BRUNSWICK — Caroline Blake brought impressive credentials to Bowdoin College in the fall of 2010: valedictorian at Poland High School, passionate about history and American politics, and devoted to her home state of Maine.
Two years later, Caroline’s performance has matched her potential.
She has applied her strong discipline to excelling in the classroom, where she has maintained an A average while majoring in Government & Legal Studies and minoring in Spanish. Just as important, she has fulfilled her passion for making a difference in Maine and beyond.
During her first year, Blake volunteered with College Students for College, a student service group that brings area high school students to campus for information sessions about college planning. She assumed leadership of the group the next year.
During her sophomore year, she spent an Alternative Winter Break in Portland, where she and other Bowdoin students led a three-day workshop on goal setting and college planning for immigrant and refugee children at a Portland middle school.
That experience led her to take a community-based Spanish course. Through that course, Blake and her classmates connected to the community by tutoring immigrants in English at Centro Latino, a community center for Spanish-speaking immigrants in Portland.
This past spring, Blake’s service commitment took her farther afield. She spent another Alternative Spring Break in Washington, D.C., where she and fellow trip members addressed issues of hunger and homelessness by volunteering in soup kitchens and community centers. She also had the opportunity to explore the impact of public policy on people’s lives through meetings with U.S. Sen. Olympia Snowe and other policy makers.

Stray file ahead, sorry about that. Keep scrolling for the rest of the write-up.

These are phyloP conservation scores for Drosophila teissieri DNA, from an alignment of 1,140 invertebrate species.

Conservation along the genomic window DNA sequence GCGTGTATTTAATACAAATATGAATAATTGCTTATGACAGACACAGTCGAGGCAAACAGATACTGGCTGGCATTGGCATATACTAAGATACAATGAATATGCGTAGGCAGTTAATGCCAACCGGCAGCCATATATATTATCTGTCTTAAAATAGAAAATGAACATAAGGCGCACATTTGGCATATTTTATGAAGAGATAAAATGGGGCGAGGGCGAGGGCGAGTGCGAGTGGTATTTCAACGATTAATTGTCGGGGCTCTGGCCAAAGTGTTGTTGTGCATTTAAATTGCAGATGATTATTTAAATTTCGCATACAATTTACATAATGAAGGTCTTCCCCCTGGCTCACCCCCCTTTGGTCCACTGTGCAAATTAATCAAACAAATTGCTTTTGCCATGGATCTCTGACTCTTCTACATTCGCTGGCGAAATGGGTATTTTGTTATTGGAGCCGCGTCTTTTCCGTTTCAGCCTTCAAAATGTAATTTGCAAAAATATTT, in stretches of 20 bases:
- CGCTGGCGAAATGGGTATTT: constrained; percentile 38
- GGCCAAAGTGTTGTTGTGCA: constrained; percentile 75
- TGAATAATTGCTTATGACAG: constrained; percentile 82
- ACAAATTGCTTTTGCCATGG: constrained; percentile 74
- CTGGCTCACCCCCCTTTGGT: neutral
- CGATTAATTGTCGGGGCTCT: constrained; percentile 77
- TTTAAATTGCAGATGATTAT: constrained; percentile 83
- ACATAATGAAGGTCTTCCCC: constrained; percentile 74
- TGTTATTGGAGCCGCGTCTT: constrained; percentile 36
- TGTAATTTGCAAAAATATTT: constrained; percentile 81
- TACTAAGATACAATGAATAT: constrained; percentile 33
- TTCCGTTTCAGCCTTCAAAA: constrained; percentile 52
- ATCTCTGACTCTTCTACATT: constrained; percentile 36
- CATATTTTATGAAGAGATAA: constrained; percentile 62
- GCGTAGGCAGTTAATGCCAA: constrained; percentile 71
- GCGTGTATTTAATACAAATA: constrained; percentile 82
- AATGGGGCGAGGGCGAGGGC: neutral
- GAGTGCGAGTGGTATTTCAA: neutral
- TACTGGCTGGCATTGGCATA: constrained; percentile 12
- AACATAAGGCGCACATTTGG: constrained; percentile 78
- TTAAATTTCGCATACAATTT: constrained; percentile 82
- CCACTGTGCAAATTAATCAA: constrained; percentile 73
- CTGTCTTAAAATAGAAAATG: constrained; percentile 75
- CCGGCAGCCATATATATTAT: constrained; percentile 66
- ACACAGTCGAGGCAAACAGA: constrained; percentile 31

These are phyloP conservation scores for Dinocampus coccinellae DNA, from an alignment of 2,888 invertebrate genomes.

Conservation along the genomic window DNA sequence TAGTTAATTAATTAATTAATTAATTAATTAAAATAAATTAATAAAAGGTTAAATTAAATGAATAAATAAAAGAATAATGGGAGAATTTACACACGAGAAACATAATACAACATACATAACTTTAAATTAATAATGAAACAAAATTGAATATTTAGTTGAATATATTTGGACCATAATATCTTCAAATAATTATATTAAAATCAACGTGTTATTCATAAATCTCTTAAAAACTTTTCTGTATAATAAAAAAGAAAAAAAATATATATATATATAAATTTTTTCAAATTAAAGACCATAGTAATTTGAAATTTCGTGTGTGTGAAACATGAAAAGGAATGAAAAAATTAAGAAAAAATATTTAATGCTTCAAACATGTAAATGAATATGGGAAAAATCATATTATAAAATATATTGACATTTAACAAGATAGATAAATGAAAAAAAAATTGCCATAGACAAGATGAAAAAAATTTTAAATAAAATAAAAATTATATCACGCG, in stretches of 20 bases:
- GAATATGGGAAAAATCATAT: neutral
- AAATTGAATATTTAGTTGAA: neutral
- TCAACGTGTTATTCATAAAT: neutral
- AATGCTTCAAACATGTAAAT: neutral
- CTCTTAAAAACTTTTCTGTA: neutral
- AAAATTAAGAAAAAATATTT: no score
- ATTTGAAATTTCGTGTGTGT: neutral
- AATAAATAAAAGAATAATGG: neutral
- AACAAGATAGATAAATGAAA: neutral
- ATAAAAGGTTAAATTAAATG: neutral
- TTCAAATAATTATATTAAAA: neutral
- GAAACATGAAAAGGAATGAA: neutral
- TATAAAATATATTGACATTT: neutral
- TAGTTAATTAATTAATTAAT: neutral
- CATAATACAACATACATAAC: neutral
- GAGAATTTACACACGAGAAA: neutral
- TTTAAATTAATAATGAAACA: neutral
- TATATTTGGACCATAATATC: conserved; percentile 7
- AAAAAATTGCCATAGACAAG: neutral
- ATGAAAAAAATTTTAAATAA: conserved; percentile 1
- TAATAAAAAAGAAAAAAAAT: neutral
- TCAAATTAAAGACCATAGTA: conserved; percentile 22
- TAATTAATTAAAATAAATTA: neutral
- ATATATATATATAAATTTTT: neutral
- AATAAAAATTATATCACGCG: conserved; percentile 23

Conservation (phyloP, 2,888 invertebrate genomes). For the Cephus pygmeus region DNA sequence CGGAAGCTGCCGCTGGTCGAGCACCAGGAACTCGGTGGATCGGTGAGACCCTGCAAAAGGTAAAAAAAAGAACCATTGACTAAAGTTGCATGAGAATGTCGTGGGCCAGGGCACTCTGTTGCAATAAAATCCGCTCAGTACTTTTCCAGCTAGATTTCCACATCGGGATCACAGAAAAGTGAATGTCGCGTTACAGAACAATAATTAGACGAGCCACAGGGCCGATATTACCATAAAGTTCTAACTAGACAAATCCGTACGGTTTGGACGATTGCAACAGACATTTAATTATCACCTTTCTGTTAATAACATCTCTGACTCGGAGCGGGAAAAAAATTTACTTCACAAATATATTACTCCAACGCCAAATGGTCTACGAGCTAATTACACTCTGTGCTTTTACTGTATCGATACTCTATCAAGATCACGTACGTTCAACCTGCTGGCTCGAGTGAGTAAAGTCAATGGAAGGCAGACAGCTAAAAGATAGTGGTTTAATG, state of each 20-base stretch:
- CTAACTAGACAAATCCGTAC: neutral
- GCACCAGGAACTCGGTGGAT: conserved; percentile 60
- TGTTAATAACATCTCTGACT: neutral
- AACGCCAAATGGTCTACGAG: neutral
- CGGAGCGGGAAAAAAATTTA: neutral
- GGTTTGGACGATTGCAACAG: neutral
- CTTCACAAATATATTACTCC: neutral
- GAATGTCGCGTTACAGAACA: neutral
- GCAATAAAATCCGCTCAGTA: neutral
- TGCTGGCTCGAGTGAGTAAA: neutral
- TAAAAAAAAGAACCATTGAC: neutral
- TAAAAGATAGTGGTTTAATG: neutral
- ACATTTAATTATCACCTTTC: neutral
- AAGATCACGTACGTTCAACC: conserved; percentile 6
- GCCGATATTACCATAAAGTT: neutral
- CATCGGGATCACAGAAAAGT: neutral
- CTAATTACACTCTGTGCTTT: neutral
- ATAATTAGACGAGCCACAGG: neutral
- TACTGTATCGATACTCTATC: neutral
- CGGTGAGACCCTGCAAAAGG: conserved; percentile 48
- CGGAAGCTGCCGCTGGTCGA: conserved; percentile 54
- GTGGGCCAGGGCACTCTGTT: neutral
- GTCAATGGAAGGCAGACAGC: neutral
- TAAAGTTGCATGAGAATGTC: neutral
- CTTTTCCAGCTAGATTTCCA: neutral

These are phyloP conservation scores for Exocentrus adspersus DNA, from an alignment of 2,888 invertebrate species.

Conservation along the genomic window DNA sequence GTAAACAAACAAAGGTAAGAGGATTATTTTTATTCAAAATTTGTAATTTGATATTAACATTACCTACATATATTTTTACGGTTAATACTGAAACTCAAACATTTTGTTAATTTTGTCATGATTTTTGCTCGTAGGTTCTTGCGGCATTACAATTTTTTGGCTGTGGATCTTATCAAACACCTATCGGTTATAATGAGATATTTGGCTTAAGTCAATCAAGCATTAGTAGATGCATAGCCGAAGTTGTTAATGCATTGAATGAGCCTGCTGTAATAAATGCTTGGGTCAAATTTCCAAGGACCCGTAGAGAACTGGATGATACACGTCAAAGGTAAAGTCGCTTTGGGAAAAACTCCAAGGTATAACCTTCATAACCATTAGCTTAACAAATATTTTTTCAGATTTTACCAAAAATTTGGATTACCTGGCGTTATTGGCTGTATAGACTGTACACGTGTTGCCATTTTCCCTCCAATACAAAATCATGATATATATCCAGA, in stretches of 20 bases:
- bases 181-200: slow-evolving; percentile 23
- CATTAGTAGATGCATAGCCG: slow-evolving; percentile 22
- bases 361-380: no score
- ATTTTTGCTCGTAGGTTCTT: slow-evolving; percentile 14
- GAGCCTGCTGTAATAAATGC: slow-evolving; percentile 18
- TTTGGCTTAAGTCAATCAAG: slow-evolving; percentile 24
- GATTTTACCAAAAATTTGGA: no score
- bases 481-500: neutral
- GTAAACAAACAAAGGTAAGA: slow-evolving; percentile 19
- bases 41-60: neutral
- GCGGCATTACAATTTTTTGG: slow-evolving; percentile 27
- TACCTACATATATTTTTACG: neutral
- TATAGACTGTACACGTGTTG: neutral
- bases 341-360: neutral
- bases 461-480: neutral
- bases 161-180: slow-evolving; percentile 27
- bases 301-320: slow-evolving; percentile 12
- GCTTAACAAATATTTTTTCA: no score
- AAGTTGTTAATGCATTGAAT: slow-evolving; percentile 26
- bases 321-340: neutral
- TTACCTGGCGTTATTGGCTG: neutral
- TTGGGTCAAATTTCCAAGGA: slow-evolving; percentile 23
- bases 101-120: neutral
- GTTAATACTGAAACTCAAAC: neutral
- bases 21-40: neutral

The momentum continued this past summer when Blake was a recipient of a Bowdoin’s Community Matters in Maine fellowship. She spent the summer working with Community Financial Literacy, a nonprofit organization that offers personal finance courses to immigrants and refugees in the Portland area.
Blake’s varied service experiences have changed her own views of herself and the world.
“Having grown up in a small town in Maine, I wasn’t fully aware of the spectrum of other people’s experiences, such as the challenges of refugees to learn English,” she said recently. “I also didn’t understand how the actions of government affect people.”
Blake has appreciated the diversity of Bowdoin’s student body (“Here, diversity is perceived as normal”) and the opportunity to have her political views challenged and sharpened.
“Before I came to Bowdoin, I thought people were either Republicans or Democrats,” she said, “and voted accordingly.” Now she said she believes that government leaders and voters should address each issue thoughtfully, without regard to a given party affiliation.
Blake is considering several possible options after graduating from Bowdoin. She might, for example, work in the office of a senator or representative before going on to pursue a degree in law or public policy.
While Blake maintains high ideals, this clear-eyed citizen of the world harbors no illusions that the complex challenges facing the nation today permit easy fixes. Whatever life path she pursues, she said she hopes that she can look back later and be able to say, “I helped contribute to solutions.”
One in a series of profiles by Brunswick writer David Treadwell about people who quietly contribute to the quality of life in greater Portland. Do you know an Unsung Hero? Tell us: firstname.lastname@example.org.